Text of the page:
Last week’s Venezuela Night was so much fun, that I couldn’t wait to do it again. I’m going to try to do International Night every week, if possible. This week, we went took a Journey to Japan.
Japan has such a rich and diverse culture that there it was difficult to decide where to focus. There are so many recipes, movies, books, crafts that it was a little tricky to narrow down things down. Whereas I had to dig a little to find things to incorporate into our Venezuela Night, Japan was the opposite problem. Too much to choose from. But, unlike last week where I planned everything the day of, this time around I did a little preplanning so I wasn’t scrambling.
As is the tradition here at Mommy Needs Cookies, I started this week’s adventure with a trip to the local library to find some books to incorporate into our dinner plans. I was able to find two great books for little kids that highlighted elements of Japanese culture.
The first was Natsumi! by Susan Lendroth and Priscilla Burris. Natsumi is a little Japanese girl who can’t seem to do anything right. Her family is always telling not so loud, not so fast, not so hard. When village decides to have a culture night, everyone in the family contributes, but Natsumi can’t find her niche. Everything she tries it’s the same thing, not so loud, not so fast, not so hard. But, her grandfather has faith in her and helps her with a way to make her family proud and use her innate gifts to surprise everyone at the event. Such a sweet, delightful way to introduce not only elements of Japenese culture, but also show kids that they can find their own way to contribute while still being true to themselves.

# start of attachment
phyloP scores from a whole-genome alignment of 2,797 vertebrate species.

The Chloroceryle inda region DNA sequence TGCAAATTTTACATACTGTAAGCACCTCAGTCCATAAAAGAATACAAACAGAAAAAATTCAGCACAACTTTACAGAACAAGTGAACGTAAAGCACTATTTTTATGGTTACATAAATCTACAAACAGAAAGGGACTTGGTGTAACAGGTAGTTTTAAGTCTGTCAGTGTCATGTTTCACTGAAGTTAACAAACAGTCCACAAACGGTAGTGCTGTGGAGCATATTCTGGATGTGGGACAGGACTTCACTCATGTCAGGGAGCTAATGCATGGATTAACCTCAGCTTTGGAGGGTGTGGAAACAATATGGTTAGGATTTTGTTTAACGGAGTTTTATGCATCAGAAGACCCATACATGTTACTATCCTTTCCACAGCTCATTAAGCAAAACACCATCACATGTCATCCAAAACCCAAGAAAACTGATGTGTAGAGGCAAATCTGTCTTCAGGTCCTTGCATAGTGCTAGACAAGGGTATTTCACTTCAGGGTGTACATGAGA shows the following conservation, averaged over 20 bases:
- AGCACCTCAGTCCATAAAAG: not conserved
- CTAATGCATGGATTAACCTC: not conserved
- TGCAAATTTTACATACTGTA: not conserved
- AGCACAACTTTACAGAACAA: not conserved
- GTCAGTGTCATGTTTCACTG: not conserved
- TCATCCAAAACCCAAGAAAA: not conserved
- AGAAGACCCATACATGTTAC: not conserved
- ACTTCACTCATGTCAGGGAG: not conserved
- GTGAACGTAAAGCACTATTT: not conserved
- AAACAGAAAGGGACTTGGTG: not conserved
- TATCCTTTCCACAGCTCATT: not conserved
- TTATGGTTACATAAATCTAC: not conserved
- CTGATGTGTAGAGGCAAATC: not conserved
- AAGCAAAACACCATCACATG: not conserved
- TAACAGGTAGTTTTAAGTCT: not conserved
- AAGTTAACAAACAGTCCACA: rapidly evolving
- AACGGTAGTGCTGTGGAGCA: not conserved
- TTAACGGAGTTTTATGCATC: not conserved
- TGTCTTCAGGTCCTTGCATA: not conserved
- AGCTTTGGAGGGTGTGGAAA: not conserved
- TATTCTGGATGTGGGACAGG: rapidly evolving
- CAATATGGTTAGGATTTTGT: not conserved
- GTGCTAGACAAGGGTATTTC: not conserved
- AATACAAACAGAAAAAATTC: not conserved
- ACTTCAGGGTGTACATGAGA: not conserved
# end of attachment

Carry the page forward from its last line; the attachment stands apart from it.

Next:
The other book we found wasn’t exactly about Japanese culture, but it did star an item found in most Japanese homes. Chopsticks by Amy Krouse Rosenthal and Scott Magoon (currently free if you have Prime Unlimited) is the funny story of a pair of chopsticks who do everything together and are the best friends in the world. They are never seen apart until tragedy strikes and one of the pair breaks his leg. While he heals, he encourages his best friend to strike out and find adventure on his own. At first the lone Chopstick is lost with out his other half, but soon, he finds his way on his own. Once his best friend is all better, they share the new things that Chopstick discovered. Its a funny book with a lot of corny jokes (think Dad jokes). My son loves it, and I found myself chuckling at a few of the puns.
While at the library looking for books, I decided to see if they had any family-friendly Anime movies. We were in luck and they had a copy of Ponyo by Hayao Miyazaki, a master of animation. This adorable movie is a reimagining of Hans Christian Anderson’s The Little Mermaid. This is very different than the Disney version (though Disney is the distributor of this film, so I guess this is technically their version, too). Ponyo is a fish who falls in love with a little boy who rescues her after she gets trapped in a jar. Her father doesn’t want her anywhere near humans, because they destroy the sea (there is a strong anti-pollution theme in this movie) and can’t be trusted. He finds her and brings her back home, but she wants to be with Sosuke, the little boy who saved her. She loves him and wants to be a human, too. So much so that she wills herself to turn into one. Did I mention that Ponyo (and the rest of her family) is magic?